A photographic celebration of the final continent cycle – part 1 Zimbabwe

20 Dec

Hey Folks,

I know I’m meant to be going cold turkey on the blog posts so I focus on the book. But like a true blogaholic, just one more, well actually I’m going to put up three more posts.

I was thinking that my blog was looking rather bland as when I left the bike shop I never uploaded any photos due to the internet being ridiculously slow – when I could find it.

So, I have put some photos and videos up of my bike ride from Namibia to Malawi. These I hope will help to put a few pictures to the blog posts you have read over the past 4 months. To follow this blog post will be Zambia and Malawi. This blog post is of my cycle through the top of Zimbabwe and ferry on Lake Kariba. Here we go, ho ho ho.

 

Entering Zimbabwe from Botswana. This was the place where I was about to enter a game reserve. Everybody telling me I would be killed if I rode through it. But with anything you weigh up the risks, it is a game reserve, but it’s not a famous one like neighbouring Chobe that has a reputation of having a high density of animals. I was going to ride the 70km game park at midday when animal activity was at its lowest and it’s a big reserve, so you would be unlucky to come across something that wanted to eat you. Although when talking with the locals they told me that it was home to all the same animals that can kill you as everywhre else. Then speaking with an overland truck driver that night I told how he had seen a lion kill whilst driving the same road. All I know is that it was the fastest 70km’s I cycled of the whole trip. The only dangerous animals I came close to were elephants and buffalo (It’s surpirsing how something so big can be hidden until you’re right upon it. Check out my blog post of cycling that 70kms.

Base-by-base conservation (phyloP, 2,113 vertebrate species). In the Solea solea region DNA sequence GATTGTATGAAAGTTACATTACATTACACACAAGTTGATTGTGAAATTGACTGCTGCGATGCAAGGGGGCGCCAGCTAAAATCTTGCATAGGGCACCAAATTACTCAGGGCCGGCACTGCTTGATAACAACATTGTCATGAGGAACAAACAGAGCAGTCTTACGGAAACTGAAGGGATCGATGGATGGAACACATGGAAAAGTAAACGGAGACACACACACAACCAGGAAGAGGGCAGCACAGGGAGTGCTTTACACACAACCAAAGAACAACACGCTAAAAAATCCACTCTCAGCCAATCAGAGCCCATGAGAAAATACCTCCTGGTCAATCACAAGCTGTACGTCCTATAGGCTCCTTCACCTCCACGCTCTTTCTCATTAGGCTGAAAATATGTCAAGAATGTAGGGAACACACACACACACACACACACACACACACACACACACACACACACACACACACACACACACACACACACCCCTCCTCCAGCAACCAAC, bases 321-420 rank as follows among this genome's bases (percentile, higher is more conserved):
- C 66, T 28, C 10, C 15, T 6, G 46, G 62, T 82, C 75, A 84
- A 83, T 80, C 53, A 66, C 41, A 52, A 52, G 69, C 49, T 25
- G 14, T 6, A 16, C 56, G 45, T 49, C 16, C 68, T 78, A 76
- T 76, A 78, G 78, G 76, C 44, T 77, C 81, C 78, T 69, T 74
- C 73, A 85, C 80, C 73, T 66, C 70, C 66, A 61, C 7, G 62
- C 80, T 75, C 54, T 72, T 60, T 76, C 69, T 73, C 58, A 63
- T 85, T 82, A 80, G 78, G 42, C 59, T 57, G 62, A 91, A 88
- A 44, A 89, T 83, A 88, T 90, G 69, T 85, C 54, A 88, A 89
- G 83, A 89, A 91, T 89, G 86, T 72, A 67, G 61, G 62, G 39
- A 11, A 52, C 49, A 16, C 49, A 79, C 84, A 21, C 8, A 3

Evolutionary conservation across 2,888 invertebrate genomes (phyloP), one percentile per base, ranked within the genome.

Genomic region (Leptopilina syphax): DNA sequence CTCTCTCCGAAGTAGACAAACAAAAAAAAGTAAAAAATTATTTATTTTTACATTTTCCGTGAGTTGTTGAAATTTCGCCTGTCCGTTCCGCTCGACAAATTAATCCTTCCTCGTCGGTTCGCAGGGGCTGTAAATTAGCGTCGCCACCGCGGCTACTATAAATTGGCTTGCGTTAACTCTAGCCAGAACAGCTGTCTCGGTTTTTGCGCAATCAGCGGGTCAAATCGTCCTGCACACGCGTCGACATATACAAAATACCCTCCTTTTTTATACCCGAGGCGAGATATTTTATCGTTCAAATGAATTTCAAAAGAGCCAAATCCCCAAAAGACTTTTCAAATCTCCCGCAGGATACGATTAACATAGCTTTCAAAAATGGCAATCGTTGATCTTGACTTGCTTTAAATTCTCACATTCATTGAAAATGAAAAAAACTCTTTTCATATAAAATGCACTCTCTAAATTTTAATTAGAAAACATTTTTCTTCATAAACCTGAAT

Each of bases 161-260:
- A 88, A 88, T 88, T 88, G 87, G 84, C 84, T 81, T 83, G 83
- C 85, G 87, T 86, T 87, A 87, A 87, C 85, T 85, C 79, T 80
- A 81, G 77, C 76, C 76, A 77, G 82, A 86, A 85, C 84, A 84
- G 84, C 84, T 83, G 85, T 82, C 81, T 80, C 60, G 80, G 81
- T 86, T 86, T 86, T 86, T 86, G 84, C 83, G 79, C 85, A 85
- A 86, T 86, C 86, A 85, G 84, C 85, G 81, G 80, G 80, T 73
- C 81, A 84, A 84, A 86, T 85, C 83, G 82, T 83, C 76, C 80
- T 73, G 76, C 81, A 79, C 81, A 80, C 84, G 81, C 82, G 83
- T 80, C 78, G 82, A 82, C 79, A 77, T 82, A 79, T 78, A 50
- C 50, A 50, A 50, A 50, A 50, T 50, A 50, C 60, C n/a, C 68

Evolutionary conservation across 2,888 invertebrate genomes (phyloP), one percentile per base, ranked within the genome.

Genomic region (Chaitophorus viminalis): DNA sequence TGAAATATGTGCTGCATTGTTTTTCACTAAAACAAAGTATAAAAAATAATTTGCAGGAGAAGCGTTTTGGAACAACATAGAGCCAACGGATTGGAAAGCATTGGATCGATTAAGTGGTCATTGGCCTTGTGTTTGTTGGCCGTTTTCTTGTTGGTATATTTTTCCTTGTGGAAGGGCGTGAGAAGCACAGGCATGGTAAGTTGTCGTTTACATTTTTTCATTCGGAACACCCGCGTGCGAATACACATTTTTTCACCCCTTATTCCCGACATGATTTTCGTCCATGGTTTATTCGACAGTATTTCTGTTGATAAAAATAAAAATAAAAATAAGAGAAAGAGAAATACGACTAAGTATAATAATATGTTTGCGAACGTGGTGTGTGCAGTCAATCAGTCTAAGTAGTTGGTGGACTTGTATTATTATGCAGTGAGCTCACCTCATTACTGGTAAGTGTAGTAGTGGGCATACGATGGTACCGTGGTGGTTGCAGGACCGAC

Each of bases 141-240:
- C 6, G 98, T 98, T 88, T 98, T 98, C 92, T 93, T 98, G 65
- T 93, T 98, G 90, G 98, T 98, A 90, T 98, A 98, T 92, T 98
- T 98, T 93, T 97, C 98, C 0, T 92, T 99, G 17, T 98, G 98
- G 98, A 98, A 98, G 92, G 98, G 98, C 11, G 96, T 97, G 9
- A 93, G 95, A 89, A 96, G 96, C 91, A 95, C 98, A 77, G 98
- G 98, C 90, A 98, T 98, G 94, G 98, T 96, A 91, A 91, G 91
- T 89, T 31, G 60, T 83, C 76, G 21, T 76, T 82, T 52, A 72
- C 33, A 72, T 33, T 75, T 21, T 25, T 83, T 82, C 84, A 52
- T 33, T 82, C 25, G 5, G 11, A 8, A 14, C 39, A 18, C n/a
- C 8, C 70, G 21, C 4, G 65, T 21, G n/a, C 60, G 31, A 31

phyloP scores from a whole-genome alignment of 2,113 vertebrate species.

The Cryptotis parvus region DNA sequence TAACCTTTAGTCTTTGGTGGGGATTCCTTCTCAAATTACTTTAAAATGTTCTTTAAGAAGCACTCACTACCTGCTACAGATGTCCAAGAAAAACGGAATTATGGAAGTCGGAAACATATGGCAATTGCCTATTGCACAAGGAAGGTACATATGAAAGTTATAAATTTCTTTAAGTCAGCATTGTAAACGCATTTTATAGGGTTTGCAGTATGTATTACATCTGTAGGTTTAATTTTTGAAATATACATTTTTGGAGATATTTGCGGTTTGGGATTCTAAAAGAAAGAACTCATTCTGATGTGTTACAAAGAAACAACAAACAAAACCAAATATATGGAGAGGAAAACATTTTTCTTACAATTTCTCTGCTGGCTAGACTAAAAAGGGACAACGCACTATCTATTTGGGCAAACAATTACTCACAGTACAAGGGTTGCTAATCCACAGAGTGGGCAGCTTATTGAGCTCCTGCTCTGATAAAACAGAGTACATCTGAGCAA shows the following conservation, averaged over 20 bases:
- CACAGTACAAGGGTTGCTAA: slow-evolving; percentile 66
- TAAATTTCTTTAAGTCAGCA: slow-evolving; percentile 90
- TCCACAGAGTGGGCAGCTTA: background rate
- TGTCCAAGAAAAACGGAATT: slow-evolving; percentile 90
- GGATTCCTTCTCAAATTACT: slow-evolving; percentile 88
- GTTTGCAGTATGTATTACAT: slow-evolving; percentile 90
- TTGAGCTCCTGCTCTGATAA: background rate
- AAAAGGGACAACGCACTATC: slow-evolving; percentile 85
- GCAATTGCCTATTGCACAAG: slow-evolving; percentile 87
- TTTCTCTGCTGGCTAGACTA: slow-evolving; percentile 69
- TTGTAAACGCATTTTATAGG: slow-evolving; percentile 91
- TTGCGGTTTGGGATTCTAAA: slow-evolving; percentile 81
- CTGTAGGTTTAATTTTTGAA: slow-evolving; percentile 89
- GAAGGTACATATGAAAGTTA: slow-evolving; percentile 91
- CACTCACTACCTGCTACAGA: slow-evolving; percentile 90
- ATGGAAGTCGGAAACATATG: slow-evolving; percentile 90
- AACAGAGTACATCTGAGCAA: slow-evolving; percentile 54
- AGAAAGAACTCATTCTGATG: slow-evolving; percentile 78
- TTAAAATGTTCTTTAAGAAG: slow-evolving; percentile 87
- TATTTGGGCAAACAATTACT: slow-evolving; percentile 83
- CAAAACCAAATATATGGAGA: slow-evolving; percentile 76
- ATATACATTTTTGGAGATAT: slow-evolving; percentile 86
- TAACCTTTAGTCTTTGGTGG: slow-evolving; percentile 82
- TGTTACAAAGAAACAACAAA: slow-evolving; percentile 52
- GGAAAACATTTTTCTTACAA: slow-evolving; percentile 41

Victoria Falls (a very small insignificant part) in the background. I took the cheap option as Mandy and I had already visited the Falls from the Zambia side previously. I had heard about a track you could go down on the Zimbabwe side that led you down into conyon, and was free. Obviously from the photo you can see that you don’t actually get to see the falls, but it was a amazing, no one around, hanging out in this little rock pool below one of the natural seven wonders of the world.

 

A road side table in Zimbabwe, I’m feeling rooted, this photo sums it up for me. This was the day I was feeling sick, diareaha, headaches etc, but I had to cycle to make my ferry.

 

A day or two after the above photo, feeling better, feeling amazing actually at this point. I had turned off the main road enroute to get the Lake Kariba ferry. It was the first time of my trip where I had entered hills. I had the road all to myself, going up was tough but flying down the hills I would be shouting woooohoooooo like a little kid jumping in puddles.

 

As it had been the dry season most rivers beds were dry, but this river valley still had water, it felt like an oasis, and I had it all to myself. I was really tempted to go for a swim, but since I had already had enough wildlife encounters I didn’t want to take the risk with crocodiles, instead I just took in the silence and beauty of the valley.

 

 

Like many nights on the trip, the sun was setting and I needed somewhere to camp. I spotted some nice looking mud huts and approached them. I asked Mariam above if I could put my tent up, she said no problems. Behind the hut in the background was the scene of my naked bath whilst talking with Mariam’s extremely drunk husband who came home after a Sunday of boozing.

 

Sunset on the Lake Kariba ferry. STUNNING. Absolutely loved it, the ferry stopped off in the middle of the lake where it was too deep for Crocs and hippos and we went swimming. The passengers slept on the deck under the stars. Just spectacular.

 

An elephant paying my tent and bike a visit on the shores of Lake Kariba. Bloody glad I wasn’t inside this time. Luckily it gets a fright when the tent fly pings up. Check out the short video (a bit of wind noise but I didn’t want to go back to the tent to get the external mic, but I think you will forgiveme)

 

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